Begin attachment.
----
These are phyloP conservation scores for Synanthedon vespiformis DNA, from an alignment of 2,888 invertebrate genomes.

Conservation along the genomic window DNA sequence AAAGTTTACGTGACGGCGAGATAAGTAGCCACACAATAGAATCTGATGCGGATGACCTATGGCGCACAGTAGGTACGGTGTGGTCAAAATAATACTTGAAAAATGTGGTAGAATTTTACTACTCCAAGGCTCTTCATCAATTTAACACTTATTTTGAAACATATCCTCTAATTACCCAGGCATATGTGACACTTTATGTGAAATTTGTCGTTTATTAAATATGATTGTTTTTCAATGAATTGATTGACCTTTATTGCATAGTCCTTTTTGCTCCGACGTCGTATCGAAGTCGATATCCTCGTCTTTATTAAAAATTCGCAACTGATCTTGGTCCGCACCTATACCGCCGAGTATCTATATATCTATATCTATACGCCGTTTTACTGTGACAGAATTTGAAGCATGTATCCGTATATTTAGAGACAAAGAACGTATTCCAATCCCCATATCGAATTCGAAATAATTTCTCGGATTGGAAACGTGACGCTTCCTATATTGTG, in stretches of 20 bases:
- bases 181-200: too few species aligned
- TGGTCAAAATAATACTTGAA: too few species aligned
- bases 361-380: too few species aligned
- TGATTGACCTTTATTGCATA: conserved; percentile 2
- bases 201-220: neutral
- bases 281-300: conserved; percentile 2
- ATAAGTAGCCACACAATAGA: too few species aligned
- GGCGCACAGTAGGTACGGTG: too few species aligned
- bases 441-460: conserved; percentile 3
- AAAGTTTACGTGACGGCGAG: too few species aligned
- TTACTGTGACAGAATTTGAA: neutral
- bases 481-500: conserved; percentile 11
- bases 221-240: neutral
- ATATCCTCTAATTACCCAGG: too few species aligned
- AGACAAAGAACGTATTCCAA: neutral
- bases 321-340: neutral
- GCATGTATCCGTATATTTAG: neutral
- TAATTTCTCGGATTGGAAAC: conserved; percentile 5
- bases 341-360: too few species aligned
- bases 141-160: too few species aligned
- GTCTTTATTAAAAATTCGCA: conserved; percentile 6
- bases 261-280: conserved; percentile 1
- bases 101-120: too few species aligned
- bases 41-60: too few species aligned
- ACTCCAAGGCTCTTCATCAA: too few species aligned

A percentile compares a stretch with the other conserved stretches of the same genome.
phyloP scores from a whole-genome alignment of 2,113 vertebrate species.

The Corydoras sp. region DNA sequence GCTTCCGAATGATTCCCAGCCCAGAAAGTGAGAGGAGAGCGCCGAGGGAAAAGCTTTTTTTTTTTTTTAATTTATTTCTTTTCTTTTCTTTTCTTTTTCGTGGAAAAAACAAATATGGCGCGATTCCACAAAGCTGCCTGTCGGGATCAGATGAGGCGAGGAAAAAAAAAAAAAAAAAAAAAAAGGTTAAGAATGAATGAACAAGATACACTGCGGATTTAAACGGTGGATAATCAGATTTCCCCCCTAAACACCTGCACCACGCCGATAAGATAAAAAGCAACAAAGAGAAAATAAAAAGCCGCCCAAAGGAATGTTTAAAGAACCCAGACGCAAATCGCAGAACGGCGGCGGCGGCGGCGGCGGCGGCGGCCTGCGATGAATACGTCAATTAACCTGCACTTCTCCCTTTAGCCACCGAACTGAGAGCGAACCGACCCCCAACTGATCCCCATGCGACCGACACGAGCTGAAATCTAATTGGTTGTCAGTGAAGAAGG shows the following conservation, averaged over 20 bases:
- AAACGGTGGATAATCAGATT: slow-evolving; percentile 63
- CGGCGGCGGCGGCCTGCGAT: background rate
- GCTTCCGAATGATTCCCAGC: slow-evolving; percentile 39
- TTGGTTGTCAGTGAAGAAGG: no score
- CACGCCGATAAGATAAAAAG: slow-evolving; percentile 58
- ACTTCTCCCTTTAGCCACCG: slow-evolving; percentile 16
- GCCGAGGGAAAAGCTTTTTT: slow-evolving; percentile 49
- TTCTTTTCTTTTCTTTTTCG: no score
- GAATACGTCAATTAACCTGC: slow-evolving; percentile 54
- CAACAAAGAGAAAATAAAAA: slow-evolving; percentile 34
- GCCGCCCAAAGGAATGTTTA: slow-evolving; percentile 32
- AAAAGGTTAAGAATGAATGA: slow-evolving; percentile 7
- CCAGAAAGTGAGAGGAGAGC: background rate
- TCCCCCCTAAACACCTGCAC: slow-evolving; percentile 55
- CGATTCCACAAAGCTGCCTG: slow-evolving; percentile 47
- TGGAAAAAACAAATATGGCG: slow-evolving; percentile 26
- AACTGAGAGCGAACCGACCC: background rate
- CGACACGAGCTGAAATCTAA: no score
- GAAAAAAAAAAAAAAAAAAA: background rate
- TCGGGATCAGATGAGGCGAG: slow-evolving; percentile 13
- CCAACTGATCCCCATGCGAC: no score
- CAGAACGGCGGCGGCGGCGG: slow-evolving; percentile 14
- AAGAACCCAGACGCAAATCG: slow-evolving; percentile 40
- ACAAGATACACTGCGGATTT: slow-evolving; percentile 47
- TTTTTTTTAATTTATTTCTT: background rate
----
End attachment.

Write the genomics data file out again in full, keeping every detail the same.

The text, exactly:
These are phyloP conservation scores for Synanthedon vespiformis DNA, from an alignment of 2,888 invertebrate genomes.

Conservation along the genomic window DNA sequence AAAGTTTACGTGACGGCGAGATAAGTAGCCACACAATAGAATCTGATGCGGATGACCTATGGCGCACAGTAGGTACGGTGTGGTCAAAATAATACTTGAAAAATGTGGTAGAATTTTACTACTCCAAGGCTCTTCATCAATTTAACACTTATTTTGAAACATATCCTCTAATTACCCAGGCATATGTGACACTTTATGTGAAATTTGTCGTTTATTAAATATGATTGTTTTTCAATGAATTGATTGACCTTTATTGCATAGTCCTTTTTGCTCCGACGTCGTATCGAAGTCGATATCCTCGTCTTTATTAAAAATTCGCAACTGATCTTGGTCCGCACCTATACCGCCGAGTATCTATATATCTATATCTATACGCCGTTTTACTGTGACAGAATTTGAAGCATGTATCCGTATATTTAGAGACAAAGAACGTATTCCAATCCCCATATCGAATTCGAAATAATTTCTCGGATTGGAAACGTGACGCTTCCTATATTGTG, in stretches of 20 bases:
- bases 181-200: too few species aligned
- TGGTCAAAATAATACTTGAA: too few species aligned
- bases 361-380: too few species aligned
- TGATTGACCTTTATTGCATA: conserved; percentile 2
- bases 201-220: neutral
- bases 281-300: conserved; percentile 2
- ATAAGTAGCCACACAATAGA: too few species aligned
- GGCGCACAGTAGGTACGGTG: too few species aligned
- bases 441-460: conserved; percentile 3
- AAAGTTTACGTGACGGCGAG: too few species aligned
- TTACTGTGACAGAATTTGAA: neutral
- bases 481-500: conserved; percentile 11
- bases 221-240: neutral
- ATATCCTCTAATTACCCAGG: too few species aligned
- AGACAAAGAACGTATTCCAA: neutral
- bases 321-340: neutral
- GCATGTATCCGTATATTTAG: neutral
- TAATTTCTCGGATTGGAAAC: conserved; percentile 5
- bases 341-360: too few species aligned
- bases 141-160: too few species aligned
- GTCTTTATTAAAAATTCGCA: conserved; percentile 6
- bases 261-280: conserved; percentile 1
- bases 101-120: too few species aligned
- bases 41-60: too few species aligned
- ACTCCAAGGCTCTTCATCAA: too few species aligned

A percentile compares a stretch with the other conserved stretches of the same genome.
phyloP scores from a whole-genome alignment of 2,113 vertebrate species.

The Corydoras sp. region DNA sequence GCTTCCGAATGATTCCCAGCCCAGAAAGTGAGAGGAGAGCGCCGAGGGAAAAGCTTTTTTTTTTTTTTAATTTATTTCTTTTCTTTTCTTTTCTTTTTCGTGGAAAAAACAAATATGGCGCGATTCCACAAAGCTGCCTGTCGGGATCAGATGAGGCGAGGAAAAAAAAAAAAAAAAAAAAAAAGGTTAAGAATGAATGAACAAGATACACTGCGGATTTAAACGGTGGATAATCAGATTTCCCCCCTAAACACCTGCACCACGCCGATAAGATAAAAAGCAACAAAGAGAAAATAAAAAGCCGCCCAAAGGAATGTTTAAAGAACCCAGACGCAAATCGCAGAACGGCGGCGGCGGCGGCGGCGGCGGCGGCCTGCGATGAATACGTCAATTAACCTGCACTTCTCCCTTTAGCCACCGAACTGAGAGCGAACCGACCCCCAACTGATCCCCATGCGACCGACACGAGCTGAAATCTAATTGGTTGTCAGTGAAGAAGG shows the following conservation, averaged over 20 bases:
- AAACGGTGGATAATCAGATT: slow-evolving; percentile 63
- CGGCGGCGGCGGCCTGCGAT: background rate
- GCTTCCGAATGATTCCCAGC: slow-evolving; percentile 39
- TTGGTTGTCAGTGAAGAAGG: no score
- CACGCCGATAAGATAAAAAG: slow-evolving; percentile 58
- ACTTCTCCCTTTAGCCACCG: slow-evolving; percentile 16
- GCCGAGGGAAAAGCTTTTTT: slow-evolving; percentile 49
- TTCTTTTCTTTTCTTTTTCG: no score
- GAATACGTCAATTAACCTGC: slow-evolving; percentile 54
- CAACAAAGAGAAAATAAAAA: slow-evolving; percentile 34
- GCCGCCCAAAGGAATGTTTA: slow-evolving; percentile 32
- AAAAGGTTAAGAATGAATGA: slow-evolving; percentile 7
- CCAGAAAGTGAGAGGAGAGC: background rate
- TCCCCCCTAAACACCTGCAC: slow-evolving; percentile 55
- CGATTCCACAAAGCTGCCTG: slow-evolving; percentile 47
- TGGAAAAAACAAATATGGCG: slow-evolving; percentile 26
- AACTGAGAGCGAACCGACCC: background rate
- CGACACGAGCTGAAATCTAA: no score
- GAAAAAAAAAAAAAAAAAAA: background rate
- TCGGGATCAGATGAGGCGAG: slow-evolving; percentile 13
- CCAACTGATCCCCATGCGAC: no score
- CAGAACGGCGGCGGCGGCGG: slow-evolving; percentile 14
- AAGAACCCAGACGCAAATCG: slow-evolving; percentile 40
- ACAAGATACACTGCGGATTT: slow-evolving; percentile 47
- TTTTTTTTAATTTATTTCTT: background rate